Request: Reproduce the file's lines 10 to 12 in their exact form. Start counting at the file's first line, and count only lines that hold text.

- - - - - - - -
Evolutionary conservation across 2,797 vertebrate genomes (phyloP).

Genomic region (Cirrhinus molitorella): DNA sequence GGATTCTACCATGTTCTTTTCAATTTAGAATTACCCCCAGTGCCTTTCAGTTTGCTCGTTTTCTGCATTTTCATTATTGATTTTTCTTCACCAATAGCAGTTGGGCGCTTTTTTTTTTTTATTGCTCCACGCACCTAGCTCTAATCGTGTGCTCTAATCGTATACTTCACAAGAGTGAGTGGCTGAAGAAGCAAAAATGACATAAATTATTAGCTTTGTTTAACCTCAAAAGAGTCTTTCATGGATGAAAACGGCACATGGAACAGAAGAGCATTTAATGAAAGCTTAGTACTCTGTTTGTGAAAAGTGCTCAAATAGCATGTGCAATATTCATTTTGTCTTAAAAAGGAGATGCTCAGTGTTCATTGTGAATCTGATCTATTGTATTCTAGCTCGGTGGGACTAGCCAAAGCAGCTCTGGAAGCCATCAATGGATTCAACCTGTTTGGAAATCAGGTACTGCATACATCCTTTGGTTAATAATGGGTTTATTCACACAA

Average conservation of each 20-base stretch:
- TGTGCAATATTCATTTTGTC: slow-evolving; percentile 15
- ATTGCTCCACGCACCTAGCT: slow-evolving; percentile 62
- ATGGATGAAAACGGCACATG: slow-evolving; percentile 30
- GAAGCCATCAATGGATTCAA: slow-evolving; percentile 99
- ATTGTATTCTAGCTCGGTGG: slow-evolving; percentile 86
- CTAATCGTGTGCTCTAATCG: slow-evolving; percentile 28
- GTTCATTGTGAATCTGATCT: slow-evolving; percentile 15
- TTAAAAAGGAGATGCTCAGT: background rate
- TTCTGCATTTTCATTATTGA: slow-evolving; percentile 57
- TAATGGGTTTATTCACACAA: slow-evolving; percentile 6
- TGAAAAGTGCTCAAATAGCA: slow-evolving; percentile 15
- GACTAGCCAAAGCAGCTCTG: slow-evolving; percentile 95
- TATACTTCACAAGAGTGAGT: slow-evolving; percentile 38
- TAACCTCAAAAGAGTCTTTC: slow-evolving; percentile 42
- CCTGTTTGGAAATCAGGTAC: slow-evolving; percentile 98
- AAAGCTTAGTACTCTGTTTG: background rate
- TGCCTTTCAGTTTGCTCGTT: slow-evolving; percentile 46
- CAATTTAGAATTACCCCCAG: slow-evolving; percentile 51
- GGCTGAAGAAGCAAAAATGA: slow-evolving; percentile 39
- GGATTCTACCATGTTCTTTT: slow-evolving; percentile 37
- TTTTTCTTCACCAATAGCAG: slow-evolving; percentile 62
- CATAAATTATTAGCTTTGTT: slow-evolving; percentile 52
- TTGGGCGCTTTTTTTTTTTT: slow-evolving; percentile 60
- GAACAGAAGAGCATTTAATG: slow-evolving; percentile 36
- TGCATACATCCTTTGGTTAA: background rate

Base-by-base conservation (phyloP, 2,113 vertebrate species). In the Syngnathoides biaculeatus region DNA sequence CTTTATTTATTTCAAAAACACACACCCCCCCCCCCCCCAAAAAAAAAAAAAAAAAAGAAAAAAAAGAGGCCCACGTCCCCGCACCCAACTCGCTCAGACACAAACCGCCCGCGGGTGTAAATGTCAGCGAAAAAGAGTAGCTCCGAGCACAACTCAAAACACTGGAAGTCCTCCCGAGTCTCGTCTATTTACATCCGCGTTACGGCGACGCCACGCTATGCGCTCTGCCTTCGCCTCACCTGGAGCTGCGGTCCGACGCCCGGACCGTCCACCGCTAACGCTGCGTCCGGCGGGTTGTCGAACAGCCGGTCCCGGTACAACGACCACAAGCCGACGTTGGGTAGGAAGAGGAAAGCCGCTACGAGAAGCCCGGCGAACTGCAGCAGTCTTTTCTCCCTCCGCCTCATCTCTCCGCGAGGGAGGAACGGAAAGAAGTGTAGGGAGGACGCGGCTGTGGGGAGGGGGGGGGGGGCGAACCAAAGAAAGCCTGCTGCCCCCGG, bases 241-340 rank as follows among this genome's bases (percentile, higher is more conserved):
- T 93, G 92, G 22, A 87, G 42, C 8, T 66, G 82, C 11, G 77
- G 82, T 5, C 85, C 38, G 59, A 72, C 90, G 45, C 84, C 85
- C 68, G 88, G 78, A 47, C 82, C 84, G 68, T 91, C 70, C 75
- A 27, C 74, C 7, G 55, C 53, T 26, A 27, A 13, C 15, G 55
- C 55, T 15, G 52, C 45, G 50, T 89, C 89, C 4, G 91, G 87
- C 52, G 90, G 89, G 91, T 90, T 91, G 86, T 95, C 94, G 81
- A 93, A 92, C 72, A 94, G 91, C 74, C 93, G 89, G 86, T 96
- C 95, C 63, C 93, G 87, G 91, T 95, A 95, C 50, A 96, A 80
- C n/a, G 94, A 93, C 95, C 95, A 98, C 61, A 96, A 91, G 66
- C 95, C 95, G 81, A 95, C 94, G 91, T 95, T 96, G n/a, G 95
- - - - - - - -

- GTTCATTGTGAATCTGATCT: slow-evolving; percentile 15
- TTAAAAAGGAGATGCTCAGT: background rate
- TTCTGCATTTTCATTATTGA: slow-evolving; percentile 57